Update: The latest info, coming from AllThingsD is that Apple's event will be on October 23rd, a Tuesday, three days before Microsoft's Surface is set to hit the streets.
During the last week or so there's been little discussion of the iPad mini—everyone has been busy fussing about the iPhone 5 and iOS 6. But now there's a glut of rumors and leaks, the biggest and best of which comes from the Wall Street Journal. The WSJ, thought to be an official leaky channel for Apple, has a story today saying Asia's manufacturers have kicked into mass production mode for the smaller iPad.
The WSJ's sources say it'll have a 7.85-inch LCD screen that has lower resolution than the retina screen of the iPad 3. LG and AU Optronics are said to be making the display. Yesterday Japanese blog Macotakara reported that iPad mini production was ramping up in Foxconn's factory in Brazil, which tallies with the WSJ's data.
More iPad mini components have arrived courtesy of website UkrainaniPhone, which got hold of a black anodized metal back shell and a front screen glass from one of Apple's Eastern suppliers. From these images we can tell the new iPad's shape is more like an iPhone with asymmetric bezels than the current iPad design, that it'll use a nanoSIM card for mobile data and that it'll likely come in a white and black edition. The SIM details, if they are from a genuine product rather than a prototype, suggest that Apple will make the iPad mini a full 3G (possibly 4G) capable device in some configurations. That means it will stand out against competitor devices the Kindle Fire and the Nexus 7 because these are Wi-Fi-only tablets.
Finally other sources suggested to Fortune that Apple is poised to send out invites on October 10th for a media event that may be on October 17th at which the new iPad will be revealed, with a launch date very soon after.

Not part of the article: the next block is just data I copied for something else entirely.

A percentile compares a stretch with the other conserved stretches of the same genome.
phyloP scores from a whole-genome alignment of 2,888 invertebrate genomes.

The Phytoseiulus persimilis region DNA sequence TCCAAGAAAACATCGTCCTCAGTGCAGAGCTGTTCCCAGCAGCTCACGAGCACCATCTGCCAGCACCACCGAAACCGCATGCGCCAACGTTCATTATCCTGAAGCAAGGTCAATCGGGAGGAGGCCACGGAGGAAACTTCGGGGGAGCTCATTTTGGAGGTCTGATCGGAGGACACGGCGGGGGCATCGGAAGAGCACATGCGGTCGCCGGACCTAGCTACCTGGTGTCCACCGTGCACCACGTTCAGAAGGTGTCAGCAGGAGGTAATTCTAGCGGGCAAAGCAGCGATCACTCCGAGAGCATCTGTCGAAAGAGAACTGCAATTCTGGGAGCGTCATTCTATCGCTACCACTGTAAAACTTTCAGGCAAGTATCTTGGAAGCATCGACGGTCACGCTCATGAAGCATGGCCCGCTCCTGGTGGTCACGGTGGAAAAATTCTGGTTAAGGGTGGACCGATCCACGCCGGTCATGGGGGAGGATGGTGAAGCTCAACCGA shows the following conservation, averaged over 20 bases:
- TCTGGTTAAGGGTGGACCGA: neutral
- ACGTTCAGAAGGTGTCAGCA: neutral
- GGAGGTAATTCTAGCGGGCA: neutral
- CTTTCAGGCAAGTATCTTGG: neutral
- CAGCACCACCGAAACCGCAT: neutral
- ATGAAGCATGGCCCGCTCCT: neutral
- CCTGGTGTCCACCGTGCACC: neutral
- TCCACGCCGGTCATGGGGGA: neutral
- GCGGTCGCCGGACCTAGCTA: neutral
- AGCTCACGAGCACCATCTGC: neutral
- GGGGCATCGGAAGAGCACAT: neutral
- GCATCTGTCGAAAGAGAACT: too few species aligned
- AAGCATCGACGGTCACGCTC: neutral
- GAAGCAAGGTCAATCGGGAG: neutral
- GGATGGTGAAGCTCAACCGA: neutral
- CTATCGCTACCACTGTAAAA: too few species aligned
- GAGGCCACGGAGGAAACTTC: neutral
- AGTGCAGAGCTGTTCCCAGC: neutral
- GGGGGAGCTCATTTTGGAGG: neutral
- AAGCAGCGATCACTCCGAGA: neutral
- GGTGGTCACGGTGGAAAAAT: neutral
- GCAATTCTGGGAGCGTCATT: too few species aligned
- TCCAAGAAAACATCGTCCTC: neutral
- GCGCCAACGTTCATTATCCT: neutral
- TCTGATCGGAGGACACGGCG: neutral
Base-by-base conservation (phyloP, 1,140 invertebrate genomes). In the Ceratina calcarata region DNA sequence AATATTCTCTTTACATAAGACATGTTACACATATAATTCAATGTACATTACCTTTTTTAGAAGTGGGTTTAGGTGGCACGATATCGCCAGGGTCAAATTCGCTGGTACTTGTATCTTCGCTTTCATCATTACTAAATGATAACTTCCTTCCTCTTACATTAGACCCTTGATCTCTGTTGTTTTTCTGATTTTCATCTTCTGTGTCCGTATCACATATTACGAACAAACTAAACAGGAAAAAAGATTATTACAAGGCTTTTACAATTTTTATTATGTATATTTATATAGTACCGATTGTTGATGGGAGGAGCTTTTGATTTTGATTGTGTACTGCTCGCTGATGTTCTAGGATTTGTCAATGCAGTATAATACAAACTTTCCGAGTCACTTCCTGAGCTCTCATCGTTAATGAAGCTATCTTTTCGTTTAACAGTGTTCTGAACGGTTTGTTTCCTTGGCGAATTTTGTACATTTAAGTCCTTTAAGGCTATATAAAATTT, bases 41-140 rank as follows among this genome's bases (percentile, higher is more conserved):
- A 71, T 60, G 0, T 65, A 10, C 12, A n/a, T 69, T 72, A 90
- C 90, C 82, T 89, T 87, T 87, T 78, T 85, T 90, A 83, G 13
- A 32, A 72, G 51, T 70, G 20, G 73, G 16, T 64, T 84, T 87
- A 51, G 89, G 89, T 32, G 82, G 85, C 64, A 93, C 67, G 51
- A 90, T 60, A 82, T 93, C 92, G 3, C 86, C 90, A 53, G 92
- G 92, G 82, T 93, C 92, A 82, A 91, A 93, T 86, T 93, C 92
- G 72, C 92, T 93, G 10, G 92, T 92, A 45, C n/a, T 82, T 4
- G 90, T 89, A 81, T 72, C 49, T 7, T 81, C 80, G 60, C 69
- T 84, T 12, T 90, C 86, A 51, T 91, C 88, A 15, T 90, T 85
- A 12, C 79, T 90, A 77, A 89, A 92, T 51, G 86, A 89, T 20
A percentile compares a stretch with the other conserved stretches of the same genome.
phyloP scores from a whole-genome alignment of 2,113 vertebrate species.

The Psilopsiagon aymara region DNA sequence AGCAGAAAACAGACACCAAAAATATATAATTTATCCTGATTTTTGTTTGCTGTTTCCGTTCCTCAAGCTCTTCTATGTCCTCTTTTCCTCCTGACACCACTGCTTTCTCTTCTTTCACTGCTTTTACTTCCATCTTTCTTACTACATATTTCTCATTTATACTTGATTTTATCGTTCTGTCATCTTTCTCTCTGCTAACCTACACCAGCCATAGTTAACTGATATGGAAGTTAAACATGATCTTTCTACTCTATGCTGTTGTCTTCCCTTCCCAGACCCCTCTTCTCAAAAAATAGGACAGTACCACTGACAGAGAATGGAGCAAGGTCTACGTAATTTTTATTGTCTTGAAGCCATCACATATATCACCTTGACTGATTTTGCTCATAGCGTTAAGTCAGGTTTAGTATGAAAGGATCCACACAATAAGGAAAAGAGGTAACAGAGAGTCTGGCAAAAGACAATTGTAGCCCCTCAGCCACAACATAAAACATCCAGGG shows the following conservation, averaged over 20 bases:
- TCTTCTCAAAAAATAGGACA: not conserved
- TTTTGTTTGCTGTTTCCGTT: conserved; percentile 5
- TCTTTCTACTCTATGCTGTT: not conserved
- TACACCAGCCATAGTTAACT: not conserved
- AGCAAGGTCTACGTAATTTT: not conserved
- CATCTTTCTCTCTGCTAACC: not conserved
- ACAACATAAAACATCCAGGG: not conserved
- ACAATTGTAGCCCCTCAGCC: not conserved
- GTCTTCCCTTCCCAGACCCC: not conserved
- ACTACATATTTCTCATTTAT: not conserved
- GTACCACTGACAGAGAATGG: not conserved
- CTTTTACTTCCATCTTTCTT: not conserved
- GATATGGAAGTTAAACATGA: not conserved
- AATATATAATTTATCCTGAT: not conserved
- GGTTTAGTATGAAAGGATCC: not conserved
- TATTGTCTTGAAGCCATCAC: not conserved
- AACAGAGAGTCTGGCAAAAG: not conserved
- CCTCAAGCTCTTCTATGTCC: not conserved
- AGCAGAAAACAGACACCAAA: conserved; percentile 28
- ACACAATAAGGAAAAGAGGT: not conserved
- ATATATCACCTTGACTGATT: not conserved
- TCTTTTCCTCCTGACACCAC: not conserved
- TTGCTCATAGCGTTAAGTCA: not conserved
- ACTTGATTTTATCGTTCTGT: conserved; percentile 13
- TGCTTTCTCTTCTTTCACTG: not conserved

Update: The WSJ again has more information on the purported iPad "mini". Apple, it says, has ordered more than 10 million units for the launch from its various suppliers. If true, this indicates that Apple has high confidence that the new device will sell like hot cakes.
Not that Apple needs to worry about its tablet market share—a study at the end of August noted that Apple still owns 69% of the market. This same report noted that millions of cheaper iPad 2s being sold into education in the U.S. pulled down the average price of iPads sold—affecting Apple's top and bottom lines. This is part of Apple's design, so it's no surprise, but it does illustrate why Apple's choosing to sell a new smaller iPad: Presumably set at a much lower price, it will also have a lower build cost, which improves the profit ratio of the device.
Meanwhile according to MacRumors a new, previously unseen, code for iPads has shown up in some analytics—which can suggest that a new device is undergoing advanced testing in the wild. It's designated iPad3,6 which is interesting because the various versions of the current iPad 3 are iPad3,1 to iPad3,3. More surprising is that the logs point to an A6 chip like that used in the new iPhone. Is this a new tweaked iPad 3 sporting a lightning connector?
[Image: Flickr user jurvetson]